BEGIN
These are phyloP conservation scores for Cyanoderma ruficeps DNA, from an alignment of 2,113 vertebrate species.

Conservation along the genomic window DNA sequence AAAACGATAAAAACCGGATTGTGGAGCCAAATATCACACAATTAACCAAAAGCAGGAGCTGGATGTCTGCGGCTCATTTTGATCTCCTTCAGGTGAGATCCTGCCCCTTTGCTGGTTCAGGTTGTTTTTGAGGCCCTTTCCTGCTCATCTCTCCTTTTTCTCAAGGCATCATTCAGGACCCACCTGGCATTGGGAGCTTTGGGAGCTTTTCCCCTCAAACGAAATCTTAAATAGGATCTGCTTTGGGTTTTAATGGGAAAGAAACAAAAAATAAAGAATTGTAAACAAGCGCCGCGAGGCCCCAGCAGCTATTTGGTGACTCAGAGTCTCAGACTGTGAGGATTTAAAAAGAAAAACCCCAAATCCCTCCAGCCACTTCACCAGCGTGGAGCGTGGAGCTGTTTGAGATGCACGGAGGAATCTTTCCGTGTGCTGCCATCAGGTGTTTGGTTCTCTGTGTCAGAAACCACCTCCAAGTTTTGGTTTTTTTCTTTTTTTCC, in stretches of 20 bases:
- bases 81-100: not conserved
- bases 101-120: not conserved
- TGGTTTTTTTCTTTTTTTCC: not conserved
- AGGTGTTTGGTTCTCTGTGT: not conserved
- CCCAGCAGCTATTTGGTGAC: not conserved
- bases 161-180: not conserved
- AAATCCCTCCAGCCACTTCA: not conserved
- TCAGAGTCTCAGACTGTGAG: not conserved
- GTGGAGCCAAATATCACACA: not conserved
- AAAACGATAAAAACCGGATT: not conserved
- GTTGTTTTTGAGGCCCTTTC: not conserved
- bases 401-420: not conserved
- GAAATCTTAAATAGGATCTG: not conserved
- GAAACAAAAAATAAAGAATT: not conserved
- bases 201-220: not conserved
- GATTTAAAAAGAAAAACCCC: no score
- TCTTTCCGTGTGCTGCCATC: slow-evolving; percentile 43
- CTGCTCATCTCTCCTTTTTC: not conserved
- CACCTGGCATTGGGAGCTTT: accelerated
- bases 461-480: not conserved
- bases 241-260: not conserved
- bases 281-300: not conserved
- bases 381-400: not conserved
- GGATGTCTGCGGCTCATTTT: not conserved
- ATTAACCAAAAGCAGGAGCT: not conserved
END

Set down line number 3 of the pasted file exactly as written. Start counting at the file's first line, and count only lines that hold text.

- bases 81-100: not conserved